For this kind of ease of installation and also for sound mechanical rigidity, it is therefore desirable for the structure of the small pylon to be as wide as possible;

secondly, from the radio-electrical point of view, the troughs in the diagram get accentuated as and when the phase centers of the radiating elements get further away.

To obtain the most regular of diagrams possible, it is therefore desirable to bring the radiating elements of each group as close together as possible, and hence to provide for a small pylon section which is as small as possible (and at the same time restricted by the minimum dimension of the reflectors).

To reduce the above-mentioned static load and dynamic load to the minimum, it is also desirable to reduce the section of the small pylon to the minimum, all the more so as the radiating set should be shielded by a radome, the size of which, given the dimension of the radiating elements, will have a very large windward area and will therefore exert all the more force on the mast.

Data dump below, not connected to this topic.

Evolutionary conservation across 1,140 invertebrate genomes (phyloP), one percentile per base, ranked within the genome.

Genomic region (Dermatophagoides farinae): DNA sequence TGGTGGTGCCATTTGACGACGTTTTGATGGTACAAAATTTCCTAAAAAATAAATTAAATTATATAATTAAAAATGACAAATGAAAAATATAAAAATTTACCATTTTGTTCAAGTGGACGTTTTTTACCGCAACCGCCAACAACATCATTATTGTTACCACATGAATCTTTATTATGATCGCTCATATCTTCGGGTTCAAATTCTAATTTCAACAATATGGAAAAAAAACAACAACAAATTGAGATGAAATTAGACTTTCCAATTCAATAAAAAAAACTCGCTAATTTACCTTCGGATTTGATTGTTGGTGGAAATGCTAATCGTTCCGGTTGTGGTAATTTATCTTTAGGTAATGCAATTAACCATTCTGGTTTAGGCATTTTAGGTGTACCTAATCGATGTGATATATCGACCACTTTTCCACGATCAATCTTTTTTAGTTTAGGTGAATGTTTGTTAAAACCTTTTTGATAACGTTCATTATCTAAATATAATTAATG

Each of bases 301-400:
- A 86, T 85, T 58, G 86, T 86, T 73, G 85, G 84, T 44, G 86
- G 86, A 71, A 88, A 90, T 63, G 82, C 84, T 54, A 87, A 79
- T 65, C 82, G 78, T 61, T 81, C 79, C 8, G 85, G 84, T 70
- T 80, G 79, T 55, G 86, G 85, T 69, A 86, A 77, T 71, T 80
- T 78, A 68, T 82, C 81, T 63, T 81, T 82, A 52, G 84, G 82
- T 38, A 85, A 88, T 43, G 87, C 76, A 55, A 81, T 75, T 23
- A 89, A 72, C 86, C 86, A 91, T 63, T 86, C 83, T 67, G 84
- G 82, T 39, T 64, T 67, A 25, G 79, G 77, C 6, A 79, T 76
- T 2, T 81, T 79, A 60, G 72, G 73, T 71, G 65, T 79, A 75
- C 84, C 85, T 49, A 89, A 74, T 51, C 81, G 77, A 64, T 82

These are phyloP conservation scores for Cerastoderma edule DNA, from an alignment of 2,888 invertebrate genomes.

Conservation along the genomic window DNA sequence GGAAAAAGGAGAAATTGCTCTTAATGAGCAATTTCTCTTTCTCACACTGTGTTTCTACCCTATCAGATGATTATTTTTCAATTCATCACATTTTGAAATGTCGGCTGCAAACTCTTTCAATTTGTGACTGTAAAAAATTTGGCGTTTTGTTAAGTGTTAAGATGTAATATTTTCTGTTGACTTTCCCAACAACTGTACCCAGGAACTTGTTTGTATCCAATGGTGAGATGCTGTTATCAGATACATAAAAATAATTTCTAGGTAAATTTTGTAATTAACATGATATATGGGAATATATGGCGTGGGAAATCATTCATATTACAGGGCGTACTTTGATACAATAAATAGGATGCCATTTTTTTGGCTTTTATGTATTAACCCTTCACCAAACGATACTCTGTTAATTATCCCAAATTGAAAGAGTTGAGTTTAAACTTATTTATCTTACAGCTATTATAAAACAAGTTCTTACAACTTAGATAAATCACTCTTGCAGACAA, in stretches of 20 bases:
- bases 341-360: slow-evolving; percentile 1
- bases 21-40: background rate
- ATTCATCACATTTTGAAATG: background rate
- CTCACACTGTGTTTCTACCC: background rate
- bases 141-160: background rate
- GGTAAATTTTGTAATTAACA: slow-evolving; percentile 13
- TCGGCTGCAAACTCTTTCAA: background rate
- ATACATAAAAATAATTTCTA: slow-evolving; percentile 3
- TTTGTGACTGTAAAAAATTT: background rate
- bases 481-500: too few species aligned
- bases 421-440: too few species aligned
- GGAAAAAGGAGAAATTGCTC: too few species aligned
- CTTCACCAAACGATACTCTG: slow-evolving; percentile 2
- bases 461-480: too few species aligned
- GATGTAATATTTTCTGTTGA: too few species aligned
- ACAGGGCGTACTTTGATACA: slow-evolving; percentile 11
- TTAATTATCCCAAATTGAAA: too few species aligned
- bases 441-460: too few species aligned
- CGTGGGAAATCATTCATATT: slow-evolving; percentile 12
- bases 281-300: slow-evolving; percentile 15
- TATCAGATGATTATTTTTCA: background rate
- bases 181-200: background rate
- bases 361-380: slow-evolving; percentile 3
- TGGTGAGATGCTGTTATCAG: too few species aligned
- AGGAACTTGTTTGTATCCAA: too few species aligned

Another drawback of this type of antenna results from the complexity of its supply system (each of the radiating elements has to be supplied by its own coaxial cable as indicated above), and this makes it necessary to provide for a large number of secondary coaxial supply cables and connection boxes. The cost price of an antenna system such as this will thus increase very quickly with the number of radiating elements used.

Furthermore, the losses will increase very quickly, both because of the increase in the number of connection boxes and because of the lengthening of the secondary supply coaxial cables. Typically for a radiating system with a panel having eight superimposed radiating elements dimensioned for the 470-860 MHz band, the height of the small pylon and therefore, of the longest coaxial cables is of the order of 12 meters, thus creating considerable losses in a range of frequencies such as this.

Thus, typically, we arrive at small pylon sections of the order of 0.80.8 m. and radome diameters of the order of 1 meter for transmission in the 470-860 MHz band, one group of four panels with its radome having a mass of 350 to 400 kg. and having a windward surface of the order of 1.3 m2.